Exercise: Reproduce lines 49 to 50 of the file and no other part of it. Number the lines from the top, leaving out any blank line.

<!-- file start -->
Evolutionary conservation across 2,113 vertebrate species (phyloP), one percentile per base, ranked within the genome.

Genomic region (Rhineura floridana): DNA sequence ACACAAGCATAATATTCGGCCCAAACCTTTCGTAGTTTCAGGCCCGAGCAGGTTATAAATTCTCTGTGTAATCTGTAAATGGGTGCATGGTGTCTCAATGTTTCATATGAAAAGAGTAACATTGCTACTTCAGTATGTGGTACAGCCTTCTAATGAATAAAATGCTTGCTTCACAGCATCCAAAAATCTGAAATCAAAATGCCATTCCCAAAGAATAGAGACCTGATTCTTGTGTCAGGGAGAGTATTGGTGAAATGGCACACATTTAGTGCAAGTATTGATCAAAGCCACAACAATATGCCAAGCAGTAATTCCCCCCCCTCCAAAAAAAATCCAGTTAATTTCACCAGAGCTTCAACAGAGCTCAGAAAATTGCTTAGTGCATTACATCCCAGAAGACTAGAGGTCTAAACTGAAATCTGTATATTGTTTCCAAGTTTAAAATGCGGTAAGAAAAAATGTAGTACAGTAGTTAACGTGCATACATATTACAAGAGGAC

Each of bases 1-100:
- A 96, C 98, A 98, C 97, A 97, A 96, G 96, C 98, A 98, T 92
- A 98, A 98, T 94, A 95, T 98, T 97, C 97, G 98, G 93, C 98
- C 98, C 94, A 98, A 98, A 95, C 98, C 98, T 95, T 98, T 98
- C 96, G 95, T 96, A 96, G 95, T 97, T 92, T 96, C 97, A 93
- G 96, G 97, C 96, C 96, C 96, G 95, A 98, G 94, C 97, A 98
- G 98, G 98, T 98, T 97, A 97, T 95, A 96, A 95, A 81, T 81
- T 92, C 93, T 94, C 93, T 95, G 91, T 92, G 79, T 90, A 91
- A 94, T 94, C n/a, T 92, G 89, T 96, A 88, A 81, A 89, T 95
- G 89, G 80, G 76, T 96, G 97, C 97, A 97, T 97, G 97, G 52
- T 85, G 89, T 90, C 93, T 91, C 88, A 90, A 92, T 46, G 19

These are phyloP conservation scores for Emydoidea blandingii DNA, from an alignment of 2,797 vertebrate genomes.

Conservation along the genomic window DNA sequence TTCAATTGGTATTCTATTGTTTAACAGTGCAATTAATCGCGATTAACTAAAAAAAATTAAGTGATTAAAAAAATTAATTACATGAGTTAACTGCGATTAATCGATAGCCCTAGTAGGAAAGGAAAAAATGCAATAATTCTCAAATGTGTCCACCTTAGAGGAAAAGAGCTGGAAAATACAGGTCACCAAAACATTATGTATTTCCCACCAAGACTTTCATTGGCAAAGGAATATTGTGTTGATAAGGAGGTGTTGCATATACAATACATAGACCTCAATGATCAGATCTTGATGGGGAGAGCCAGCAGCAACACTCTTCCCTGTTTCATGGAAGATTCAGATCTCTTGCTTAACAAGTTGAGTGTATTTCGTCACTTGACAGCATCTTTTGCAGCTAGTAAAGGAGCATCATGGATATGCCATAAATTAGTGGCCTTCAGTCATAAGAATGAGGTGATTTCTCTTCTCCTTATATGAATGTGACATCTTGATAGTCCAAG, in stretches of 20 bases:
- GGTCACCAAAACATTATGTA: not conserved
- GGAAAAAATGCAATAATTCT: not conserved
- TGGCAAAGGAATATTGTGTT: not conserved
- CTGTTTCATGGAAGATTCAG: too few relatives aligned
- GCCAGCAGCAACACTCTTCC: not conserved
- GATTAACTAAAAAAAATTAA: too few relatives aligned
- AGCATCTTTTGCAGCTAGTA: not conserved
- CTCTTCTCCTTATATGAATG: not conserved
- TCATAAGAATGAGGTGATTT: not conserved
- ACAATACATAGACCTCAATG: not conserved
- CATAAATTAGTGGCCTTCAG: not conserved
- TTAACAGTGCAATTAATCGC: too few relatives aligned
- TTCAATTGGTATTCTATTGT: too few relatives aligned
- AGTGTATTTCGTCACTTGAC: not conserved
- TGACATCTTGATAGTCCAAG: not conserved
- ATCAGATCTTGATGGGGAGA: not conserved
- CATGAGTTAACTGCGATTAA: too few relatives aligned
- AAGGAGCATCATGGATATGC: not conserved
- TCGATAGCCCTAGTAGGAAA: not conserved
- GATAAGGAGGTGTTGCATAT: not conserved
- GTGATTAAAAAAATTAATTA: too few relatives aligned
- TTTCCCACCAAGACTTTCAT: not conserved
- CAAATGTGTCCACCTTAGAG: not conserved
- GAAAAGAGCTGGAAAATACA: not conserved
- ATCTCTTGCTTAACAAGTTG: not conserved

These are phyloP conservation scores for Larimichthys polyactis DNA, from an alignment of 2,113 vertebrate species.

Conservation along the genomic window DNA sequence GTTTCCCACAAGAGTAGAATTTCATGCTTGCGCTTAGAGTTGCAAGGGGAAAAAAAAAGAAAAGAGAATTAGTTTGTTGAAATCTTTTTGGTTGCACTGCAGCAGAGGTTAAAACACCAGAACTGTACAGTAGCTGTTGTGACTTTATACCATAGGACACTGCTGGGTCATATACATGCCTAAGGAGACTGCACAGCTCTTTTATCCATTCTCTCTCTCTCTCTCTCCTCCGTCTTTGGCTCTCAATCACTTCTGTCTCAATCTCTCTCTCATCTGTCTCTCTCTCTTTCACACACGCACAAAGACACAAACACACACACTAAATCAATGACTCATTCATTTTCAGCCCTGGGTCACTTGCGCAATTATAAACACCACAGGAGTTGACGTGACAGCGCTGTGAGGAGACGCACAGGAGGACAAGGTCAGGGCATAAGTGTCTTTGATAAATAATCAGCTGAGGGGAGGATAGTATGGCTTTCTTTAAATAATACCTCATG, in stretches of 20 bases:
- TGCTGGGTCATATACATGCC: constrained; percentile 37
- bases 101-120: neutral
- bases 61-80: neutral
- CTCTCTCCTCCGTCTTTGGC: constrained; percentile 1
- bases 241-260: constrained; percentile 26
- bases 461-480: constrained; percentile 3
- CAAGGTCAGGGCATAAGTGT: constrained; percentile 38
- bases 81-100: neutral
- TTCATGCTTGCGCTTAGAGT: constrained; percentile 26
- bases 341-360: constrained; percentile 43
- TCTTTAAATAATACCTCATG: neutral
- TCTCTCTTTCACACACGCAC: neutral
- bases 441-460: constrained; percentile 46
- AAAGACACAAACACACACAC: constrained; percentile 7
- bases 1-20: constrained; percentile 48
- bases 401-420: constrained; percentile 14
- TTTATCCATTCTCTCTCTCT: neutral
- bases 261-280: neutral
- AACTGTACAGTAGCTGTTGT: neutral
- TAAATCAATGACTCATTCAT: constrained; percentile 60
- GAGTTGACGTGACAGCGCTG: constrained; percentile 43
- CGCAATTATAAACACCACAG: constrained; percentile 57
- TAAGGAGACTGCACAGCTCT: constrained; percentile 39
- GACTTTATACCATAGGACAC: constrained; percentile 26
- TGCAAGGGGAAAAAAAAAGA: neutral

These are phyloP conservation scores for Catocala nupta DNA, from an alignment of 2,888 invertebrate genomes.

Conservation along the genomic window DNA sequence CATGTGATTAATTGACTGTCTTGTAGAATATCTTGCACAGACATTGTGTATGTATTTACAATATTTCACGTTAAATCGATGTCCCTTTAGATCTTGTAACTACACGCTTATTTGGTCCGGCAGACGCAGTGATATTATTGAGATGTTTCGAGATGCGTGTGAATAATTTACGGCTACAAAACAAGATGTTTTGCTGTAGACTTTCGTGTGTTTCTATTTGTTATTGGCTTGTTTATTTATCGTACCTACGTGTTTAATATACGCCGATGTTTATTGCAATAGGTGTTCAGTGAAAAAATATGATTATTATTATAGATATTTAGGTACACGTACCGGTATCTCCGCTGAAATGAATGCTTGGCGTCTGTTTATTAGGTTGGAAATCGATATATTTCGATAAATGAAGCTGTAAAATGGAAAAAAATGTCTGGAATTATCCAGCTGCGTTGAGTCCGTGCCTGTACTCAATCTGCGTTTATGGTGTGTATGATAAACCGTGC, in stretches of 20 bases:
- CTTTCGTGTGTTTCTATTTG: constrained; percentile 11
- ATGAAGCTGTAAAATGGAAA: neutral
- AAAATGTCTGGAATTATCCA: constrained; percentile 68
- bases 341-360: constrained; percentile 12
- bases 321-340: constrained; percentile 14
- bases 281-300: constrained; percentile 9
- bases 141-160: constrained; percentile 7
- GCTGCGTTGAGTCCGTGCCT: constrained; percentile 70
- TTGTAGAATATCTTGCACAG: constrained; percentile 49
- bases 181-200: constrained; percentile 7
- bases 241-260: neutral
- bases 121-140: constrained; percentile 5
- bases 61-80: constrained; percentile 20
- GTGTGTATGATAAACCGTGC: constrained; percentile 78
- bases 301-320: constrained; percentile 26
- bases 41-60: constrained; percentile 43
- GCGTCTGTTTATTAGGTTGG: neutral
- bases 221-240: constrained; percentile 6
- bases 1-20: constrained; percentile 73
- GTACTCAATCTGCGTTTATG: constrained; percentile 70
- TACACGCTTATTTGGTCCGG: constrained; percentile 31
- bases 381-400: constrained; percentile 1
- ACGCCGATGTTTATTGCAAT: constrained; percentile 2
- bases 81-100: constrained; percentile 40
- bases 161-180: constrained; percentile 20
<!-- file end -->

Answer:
- CAAGGTCAGGGCATAAGTGT: constrained; percentile 38
- bases 81-100: neutral